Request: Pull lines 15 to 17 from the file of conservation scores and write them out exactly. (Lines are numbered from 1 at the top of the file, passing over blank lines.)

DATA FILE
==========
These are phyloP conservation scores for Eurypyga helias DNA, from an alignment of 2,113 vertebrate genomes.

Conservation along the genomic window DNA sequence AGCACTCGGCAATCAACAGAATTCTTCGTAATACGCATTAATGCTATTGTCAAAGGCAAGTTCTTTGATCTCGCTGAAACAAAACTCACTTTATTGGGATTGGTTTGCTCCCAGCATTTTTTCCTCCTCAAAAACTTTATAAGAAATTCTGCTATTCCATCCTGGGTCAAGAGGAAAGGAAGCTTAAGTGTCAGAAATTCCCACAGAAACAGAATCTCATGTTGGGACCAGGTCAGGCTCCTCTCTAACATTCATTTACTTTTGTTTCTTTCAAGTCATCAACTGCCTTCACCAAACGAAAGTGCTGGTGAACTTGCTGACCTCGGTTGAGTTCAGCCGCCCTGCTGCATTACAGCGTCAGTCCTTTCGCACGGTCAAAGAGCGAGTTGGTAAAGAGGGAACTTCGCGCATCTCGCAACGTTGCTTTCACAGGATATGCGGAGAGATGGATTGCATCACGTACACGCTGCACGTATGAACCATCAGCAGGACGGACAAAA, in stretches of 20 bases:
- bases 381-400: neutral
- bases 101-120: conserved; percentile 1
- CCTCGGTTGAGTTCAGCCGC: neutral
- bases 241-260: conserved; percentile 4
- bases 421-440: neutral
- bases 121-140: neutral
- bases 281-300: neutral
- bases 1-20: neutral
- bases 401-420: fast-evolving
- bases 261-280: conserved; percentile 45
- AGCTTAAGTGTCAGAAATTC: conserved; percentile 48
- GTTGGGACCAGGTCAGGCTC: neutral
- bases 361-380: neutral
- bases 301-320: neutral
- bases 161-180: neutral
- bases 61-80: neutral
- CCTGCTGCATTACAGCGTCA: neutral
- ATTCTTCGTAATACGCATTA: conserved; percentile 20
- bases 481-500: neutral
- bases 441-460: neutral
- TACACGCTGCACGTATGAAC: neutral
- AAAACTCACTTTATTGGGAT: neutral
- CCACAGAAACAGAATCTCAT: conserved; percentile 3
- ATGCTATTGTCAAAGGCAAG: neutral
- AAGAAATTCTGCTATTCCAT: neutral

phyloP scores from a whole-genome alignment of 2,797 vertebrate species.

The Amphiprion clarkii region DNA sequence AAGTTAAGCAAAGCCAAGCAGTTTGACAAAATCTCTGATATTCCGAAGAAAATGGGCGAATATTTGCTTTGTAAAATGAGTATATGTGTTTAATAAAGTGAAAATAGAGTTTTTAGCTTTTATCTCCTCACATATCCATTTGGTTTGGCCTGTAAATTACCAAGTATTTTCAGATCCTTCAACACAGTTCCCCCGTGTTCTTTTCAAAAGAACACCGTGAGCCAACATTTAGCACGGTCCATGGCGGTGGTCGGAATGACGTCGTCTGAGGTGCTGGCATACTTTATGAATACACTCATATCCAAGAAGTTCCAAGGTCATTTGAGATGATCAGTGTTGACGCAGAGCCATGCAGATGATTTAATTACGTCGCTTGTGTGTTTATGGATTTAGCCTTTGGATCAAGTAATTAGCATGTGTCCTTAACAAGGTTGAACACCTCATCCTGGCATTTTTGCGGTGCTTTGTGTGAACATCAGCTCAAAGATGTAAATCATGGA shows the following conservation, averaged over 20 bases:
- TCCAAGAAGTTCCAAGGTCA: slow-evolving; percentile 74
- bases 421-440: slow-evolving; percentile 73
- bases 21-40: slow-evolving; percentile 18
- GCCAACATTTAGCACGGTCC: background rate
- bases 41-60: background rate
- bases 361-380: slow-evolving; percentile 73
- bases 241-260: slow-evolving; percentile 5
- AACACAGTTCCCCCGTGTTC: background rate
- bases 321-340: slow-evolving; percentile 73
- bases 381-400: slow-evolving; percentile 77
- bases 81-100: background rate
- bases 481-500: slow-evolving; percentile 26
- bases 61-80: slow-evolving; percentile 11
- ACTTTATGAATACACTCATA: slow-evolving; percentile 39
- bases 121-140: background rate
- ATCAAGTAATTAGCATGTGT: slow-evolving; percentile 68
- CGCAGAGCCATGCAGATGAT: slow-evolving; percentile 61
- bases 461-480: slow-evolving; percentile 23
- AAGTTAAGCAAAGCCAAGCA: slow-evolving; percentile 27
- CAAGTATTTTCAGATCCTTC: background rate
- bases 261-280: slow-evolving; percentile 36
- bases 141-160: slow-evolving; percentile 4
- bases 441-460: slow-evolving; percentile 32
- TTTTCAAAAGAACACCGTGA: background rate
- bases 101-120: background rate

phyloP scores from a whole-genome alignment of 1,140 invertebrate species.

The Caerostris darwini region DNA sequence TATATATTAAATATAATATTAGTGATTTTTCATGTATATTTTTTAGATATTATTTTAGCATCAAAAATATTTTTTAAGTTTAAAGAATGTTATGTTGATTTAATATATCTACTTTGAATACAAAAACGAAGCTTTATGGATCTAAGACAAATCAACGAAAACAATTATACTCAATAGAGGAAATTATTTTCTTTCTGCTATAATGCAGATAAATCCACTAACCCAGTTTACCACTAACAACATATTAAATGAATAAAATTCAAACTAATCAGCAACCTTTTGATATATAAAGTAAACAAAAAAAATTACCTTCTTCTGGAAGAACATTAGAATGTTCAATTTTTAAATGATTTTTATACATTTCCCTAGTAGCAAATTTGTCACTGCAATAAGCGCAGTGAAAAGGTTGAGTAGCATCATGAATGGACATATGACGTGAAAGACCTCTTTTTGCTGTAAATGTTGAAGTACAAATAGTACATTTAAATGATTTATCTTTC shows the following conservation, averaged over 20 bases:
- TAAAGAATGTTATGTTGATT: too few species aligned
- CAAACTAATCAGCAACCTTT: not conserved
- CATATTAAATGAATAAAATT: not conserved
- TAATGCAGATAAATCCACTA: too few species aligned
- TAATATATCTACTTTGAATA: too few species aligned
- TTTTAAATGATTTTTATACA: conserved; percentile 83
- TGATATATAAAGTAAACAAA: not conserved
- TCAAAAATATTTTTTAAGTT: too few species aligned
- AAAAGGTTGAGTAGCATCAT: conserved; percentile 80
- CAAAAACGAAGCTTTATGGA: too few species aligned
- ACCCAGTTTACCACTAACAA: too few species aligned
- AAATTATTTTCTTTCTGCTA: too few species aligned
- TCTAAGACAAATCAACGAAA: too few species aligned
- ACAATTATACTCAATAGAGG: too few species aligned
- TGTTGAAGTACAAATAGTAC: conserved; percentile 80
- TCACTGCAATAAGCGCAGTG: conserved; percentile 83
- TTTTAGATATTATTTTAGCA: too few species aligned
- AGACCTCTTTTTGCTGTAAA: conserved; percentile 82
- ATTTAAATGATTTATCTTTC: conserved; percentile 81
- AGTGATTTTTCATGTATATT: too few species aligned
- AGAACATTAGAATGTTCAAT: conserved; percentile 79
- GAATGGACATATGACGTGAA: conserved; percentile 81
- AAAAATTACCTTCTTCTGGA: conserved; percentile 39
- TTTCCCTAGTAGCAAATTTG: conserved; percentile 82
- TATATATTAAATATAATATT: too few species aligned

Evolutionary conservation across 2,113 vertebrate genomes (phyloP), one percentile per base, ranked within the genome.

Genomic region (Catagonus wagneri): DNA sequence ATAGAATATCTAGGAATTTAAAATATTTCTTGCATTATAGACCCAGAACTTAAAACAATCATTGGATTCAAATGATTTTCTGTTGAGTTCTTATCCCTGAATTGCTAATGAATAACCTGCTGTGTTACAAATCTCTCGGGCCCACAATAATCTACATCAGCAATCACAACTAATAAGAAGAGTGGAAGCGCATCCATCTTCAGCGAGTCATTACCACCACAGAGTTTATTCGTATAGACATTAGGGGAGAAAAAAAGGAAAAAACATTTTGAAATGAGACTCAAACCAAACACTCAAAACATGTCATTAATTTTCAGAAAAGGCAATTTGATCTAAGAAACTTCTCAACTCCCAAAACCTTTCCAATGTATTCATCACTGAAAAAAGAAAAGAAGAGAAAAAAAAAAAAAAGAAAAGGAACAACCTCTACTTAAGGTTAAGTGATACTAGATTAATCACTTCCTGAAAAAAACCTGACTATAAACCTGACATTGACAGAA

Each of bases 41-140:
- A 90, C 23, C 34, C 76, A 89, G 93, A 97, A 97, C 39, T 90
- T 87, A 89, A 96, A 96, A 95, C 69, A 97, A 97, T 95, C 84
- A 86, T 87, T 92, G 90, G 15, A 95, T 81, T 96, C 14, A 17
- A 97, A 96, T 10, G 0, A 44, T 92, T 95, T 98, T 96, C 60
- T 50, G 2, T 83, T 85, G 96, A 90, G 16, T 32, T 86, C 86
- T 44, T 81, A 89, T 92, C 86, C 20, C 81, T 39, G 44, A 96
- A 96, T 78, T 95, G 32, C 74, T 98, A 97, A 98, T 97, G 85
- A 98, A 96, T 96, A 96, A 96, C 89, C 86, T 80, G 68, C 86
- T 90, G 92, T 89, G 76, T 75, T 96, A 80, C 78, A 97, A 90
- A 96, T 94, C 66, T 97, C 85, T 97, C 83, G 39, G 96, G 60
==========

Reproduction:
- bases 361-380: neutral
- bases 301-320: neutral
- bases 161-180: neutral